The last two equations show that inverting a signal $$\x(t)\$$ is equivalent to phase-shifting each harmonic of $$\x(t)\$$ by $$\\pm\pi\$$ radians or $$\\pm180º\$$, which in turn is equivalent to time-shifting each harmonic of $$\x(t)\$$ by $$\\pm\frac{1}{2kf}\$$. Notice that each harmonic gets phase-shifted by the same amount ($$\\pm 180º\$$), but gets time-shifted by a different amount ($$\\pm\frac{1}{2kf}\$$) which is dependent on the index $$\k\$$ of the harmonic (and more precisely, on the frequency $$\kf\$$ of the harmonic).

## Phase-shifting a signal $$\x(t)\$$ by $$\180º\$$

It only makes sense to talk about phase-shifting a signal $$\x(t)\$$ by a given phase value $$\\phi\$$ when $$\x(t)\$$ is periodic. Phase-shifting a periodic signal $$\x(t)\$$ of frequency $$\f\$$ by $$\\phi\$$ radians is equivalent to time-shifting it by $$\\frac{\phi}{2\pi}T = \frac{\phi}{2\pi f}\$$ and yields the shifted signal $$\x(t-\frac{\phi}{2\pi f})\$$:

• If $$\\phi\$$ is positive, then $$\x(t)\$$ is right-shifted, yielding a later/delayed version of $$\x(t)\$$;
• If $$\\phi\$$ is negative, then $$\x(t)\$$ is left-shifted, yielding an earlier/antecipated version of $$\x(t)\$$.

Therefore, setting $$\\phi = 180º = \pi\$$ radians2, we conclude that phase-shifting a periodic signal $$\x(t)\$$ of frequency $$\f\$$ by $$\180º\$$ (or $$\\pi\$$ radians) is equivalent to time-shifting it by $$\\frac{T}{2} = \frac{1}{2f}\$$ — i.e., half a period of $$\x(t)\$$ —, yielding the shifted signal $$\x(t-\frac{1}{2f})\$$, which is a delayed version of $$\x(t)\$$.

The Fourier series of the phase-shifted-by-$$\180º\$$ version of a periodic signal $$\x(t)\$$ is as follows:

$$x\Big(t-\frac{1}{2f}\Big) = \sum_{k=0}^{\infty} A_k \cos\bigg(2\pi kf\Big(t -\frac{1}{2f}\Big) - \phi_k\bigg)$$ $$= \sum_{k=0}^{\infty} A_k \cos(2\pi kft - k\pi - \phi_k)$$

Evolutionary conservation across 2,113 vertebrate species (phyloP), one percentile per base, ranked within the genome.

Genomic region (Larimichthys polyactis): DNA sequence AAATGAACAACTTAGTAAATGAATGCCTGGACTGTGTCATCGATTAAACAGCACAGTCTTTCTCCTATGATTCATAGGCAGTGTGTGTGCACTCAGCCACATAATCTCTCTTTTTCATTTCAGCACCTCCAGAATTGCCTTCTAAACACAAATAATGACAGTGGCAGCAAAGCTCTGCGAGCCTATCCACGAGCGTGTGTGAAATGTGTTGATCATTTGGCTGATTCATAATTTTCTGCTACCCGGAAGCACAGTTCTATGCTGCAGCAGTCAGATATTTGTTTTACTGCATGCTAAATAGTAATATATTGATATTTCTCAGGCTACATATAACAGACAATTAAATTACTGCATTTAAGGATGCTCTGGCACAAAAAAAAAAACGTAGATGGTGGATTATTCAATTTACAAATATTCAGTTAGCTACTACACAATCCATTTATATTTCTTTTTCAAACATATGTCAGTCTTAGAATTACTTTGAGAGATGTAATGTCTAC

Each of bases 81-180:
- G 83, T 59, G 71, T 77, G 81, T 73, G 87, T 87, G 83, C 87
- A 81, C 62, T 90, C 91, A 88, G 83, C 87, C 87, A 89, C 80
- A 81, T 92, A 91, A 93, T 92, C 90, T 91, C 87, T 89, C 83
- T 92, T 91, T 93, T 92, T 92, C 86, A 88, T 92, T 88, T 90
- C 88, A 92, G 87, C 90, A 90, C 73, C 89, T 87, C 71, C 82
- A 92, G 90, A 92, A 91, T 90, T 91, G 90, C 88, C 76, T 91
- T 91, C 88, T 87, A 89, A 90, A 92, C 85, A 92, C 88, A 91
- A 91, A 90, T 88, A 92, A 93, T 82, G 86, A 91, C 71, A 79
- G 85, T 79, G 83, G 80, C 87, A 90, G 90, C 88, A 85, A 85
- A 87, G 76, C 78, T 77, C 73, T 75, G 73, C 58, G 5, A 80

These two equations show that, unlike what happens when inverting a signal $$\x(t)\$$, phase-shifting a signal $$\x(t)\$$ by $$\180º\$$ is equivalent to time-shifting each harmonic of $$\x(t)\$$ by $$\\frac{1}{2f}\$$, which in turn is equivalent to phase-shifting each harmonic of $$\x(t)\$$ by $$\k\pi\$$. Notice that each harmonic gets time-shifted by the same amount ($$\\frac{1}{2f}\$$), but gets phase-shifted by a different amount ($$\k\pi\$$) which is dependent on the index $$\k\$$ of the harmonic.

## Conclusion

• As we saw, the Fourier series expansions for both of the signals that result from inverting $$\x(t)\$$ and phase-shifting it by $$\180º\$$ do not match.

• Furthermore, we saw that inverting $$\x(t)\$$ time-shifts each of its harmonics by a different amount, whereas phase-shifting $$\x(t)\$$ by $$\180º\$$ time-shifts each of its harmonics by the same amount.

• Similarly, we also saw that inverting $$\x(t)\$$ phase-shifts each of its harmonics by the same amount, whereas phase-shifting $$\x(t)\$$ by $$\180º\$$ phase-shifts each of its harmonics by a different amount.

The behaviour of the time shift and phase shift mentioned in these last two points are, as we also saw before, two sides of the same coin, as one directly translates into the other.

This is conclusive proof that the nature of what really happens in these two processes is different:

• On one side, inverting a signal $$\x(t)\$$ applies a uniform phase shift across all of its harmonics.
• On the other side, phase-shifting a signal by $$\180º\$$ applies a uniform time shift across all of its harmonics3.

Therefore, inverting a signal $$\x(t)\$$ is not equivalent to phase-shifting it by $$\180º\$$.

## Further considerations

"Also for periodic signals like square waves and sawtooth signals, which consist of a base frequency and harmonics, inverting and phase shifting with 180 degrees is the same thing." That makes it sound like it's true of all periodic waves. It's only true of odd waves (i.e. nothing but odd harmonics).

Let us look into why this is the case in detail. We start by recovering the Fourier series expansion of the phase-shifted-by-$$\180º\$$ version of a periodic signal $$\x(t)\$$ from before (above in this answer), which is as follows:

$$x\Big(t-\frac{1}{2f}\Big) = \sum_{k=0}^{\infty} A_k \cos(2\pi kft - k\pi - \phi_k)$$

This equation shows that when phase-shifting a signal $$\x(t)\$$ by $$\180º\$$, each harmonic gets phase-shifted by $$\k\pi\$$ radians. But this means that only the odd harmonics are being changed compared to the original signal $$\x(t)\$$:

• When $$\k\$$ is even, $$\k\pi\$$ is a multiple of $$\2\pi\$$, which is equivalent to a phase shift by $$\2\pi\$$ radians. Because the period of the cossine function $$\\cos()\$$ is also $$\2\pi\$$ radians, the $$\k\pi\$$ term inside the argument of the cossine function can be canceled and the result is the original harmonic: